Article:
#TheShowMustBePaused: The Successes and Shortcomings of the Music Industry Black Out

#TheShowMustBePaused: The Successes and Shortcomings of the Music Industry Black Out

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June 2nd marked a day of industry-wide silence and reflection following a call to action under the hashtag #TheShowMustBePaused. Alongside black tiles and donation pledges, the reaction to the movement brought about scrutiny surrounding underlying racial inadequacies within music and what constitutes a performative response. 

In the face of a movement poised to alter the course of history, we as allies are confronted with finding the most effective method to voice our solidarity with those impacted by racism/racial discrimination/injustice, an issue perpetuated through hundreds of years of institutionalized biases and complacency. As a white person, I will never fully understand the struggles a person of color living in America faces on a daily basis, nor will I pretend that the words I’m attempting to put on paper will come even remotely close to examining this issue to the extent that it demands. From my attempts to consistently broaden my education and empathy, I’ve become attuned to the importance of achieving a balance between being vocal and silent; vocal in the context of sharing information, educating others, donating monetary resources, and signing my name; and silent in the context of creating space for POC voices and how those voices choose to enact forms of protest. Along with this understanding I have to recognize the institutions I contribute to and the ways that my associates and I can make strides within that scope. This thought process manifested in a giant red flag over the music industry.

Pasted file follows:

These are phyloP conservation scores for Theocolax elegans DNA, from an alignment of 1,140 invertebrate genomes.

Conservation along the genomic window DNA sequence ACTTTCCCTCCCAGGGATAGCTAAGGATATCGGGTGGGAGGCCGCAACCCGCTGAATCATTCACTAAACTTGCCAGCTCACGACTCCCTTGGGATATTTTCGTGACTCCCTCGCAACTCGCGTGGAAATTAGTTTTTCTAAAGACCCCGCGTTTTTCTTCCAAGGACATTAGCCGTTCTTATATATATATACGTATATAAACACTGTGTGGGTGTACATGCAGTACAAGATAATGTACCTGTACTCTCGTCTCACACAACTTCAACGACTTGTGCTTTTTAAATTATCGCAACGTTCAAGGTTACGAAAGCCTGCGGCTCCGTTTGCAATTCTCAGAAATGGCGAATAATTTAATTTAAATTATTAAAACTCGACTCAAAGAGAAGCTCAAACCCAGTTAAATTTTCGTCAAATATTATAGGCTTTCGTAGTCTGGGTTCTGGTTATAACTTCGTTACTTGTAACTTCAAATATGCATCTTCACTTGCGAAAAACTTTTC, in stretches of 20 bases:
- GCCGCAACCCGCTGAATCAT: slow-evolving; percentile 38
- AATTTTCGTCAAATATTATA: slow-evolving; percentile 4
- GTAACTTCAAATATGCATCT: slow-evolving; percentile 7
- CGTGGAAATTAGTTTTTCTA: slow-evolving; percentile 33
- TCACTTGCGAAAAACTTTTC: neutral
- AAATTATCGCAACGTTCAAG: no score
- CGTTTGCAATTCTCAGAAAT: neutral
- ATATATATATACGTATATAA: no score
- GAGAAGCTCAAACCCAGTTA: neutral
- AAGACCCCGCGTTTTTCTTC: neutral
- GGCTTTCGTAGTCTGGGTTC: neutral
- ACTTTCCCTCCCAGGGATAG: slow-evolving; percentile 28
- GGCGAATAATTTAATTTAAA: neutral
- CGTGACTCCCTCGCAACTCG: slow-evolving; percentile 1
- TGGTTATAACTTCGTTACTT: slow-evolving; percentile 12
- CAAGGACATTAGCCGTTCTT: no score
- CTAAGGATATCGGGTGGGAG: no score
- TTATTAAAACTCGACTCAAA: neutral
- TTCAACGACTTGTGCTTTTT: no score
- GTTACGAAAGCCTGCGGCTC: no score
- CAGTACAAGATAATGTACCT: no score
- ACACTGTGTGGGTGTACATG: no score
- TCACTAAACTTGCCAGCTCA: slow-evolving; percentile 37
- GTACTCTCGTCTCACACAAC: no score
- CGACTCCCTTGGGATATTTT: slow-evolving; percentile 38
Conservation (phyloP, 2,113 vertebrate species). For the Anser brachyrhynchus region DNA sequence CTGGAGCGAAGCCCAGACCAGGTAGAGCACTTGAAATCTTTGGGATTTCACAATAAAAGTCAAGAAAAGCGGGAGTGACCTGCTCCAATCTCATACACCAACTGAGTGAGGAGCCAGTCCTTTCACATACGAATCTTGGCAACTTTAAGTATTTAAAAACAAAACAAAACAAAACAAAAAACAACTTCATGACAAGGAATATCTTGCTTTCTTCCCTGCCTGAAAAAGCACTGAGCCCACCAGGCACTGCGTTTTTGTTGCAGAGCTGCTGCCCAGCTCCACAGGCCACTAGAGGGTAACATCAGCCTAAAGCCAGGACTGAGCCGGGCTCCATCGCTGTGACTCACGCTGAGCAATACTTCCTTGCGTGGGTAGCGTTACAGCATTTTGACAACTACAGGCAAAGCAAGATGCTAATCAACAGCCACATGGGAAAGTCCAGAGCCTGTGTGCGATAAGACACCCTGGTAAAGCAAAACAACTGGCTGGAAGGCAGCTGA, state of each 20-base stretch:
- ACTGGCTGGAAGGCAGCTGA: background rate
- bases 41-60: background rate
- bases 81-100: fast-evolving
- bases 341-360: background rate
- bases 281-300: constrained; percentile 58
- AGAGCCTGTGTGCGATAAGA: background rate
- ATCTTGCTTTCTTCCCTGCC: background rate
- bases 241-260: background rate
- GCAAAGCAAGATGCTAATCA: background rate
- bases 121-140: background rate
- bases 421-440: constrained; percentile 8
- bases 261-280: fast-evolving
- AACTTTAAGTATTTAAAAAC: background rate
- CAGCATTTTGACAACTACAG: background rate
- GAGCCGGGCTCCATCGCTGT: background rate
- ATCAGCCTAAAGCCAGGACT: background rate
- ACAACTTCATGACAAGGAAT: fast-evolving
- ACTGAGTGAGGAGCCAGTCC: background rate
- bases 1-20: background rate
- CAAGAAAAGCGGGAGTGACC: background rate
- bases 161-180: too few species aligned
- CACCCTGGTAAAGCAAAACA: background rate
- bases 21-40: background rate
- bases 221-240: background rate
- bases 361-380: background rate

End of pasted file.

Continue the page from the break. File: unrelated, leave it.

In my eyes, music has always been the supreme platform for social reform. Lyricism has the capacity to create songs anthemic for unity and protest, and the faces of their human creators have become symbols of justice. It has been my highest objective and greatest privilege to dedicate my life’s work to the music industry and its effort to provide platforms to those messages and creators – but above all else this situation has highlighted the areas in which we continue to fall short and desperately need to call attention to.

To understand the need for progression within the music industry we must first become aware of all areas where Black art and its creators are being exploited. In the words of scholar Josh Kun, “If the music industry wants to support Black lives, labels and platforms can start with amending contracts, distributing royalties, diversifying boardrooms, and retroactively paying back all the Black artists, and their families, they have built their empires on”.

On Tuesday, June 2nd, thousands of companies and individuals rallied around an initiative to observe a day of pause and reflection alongside the internet-wide Black Out campaign. This included industry giants like Live Nation, Warner Music Group, Sony/ATV, Universal Music Group, Spotify, Apple Music, Tidal, and Amazon Music. The initiative was brought to life by two black women in music, Jamila Thomas and Brianna Agyemang (senior director of marketing at Atlantic and senior artist campaign manager at Platoon, respectively) using the hashtag #TheShowMustBePaused. Following the abhorrent murders of George Floyd, Breonna Taylor, Ahmaud Arbery, and countless others, Thomas and Agyemang recognized the need for action on the part of an industry that has directly benefited from Black art and culture. The objective of the movement was to create an interruption in the normal operations of the industry, allowing space for reflection, conversation, and action. Countless other individuals within the entertainment industry personally opted to “mute” their own promotional content and rather promote POC-created content under the hashtag #amplifymelanatedvoices.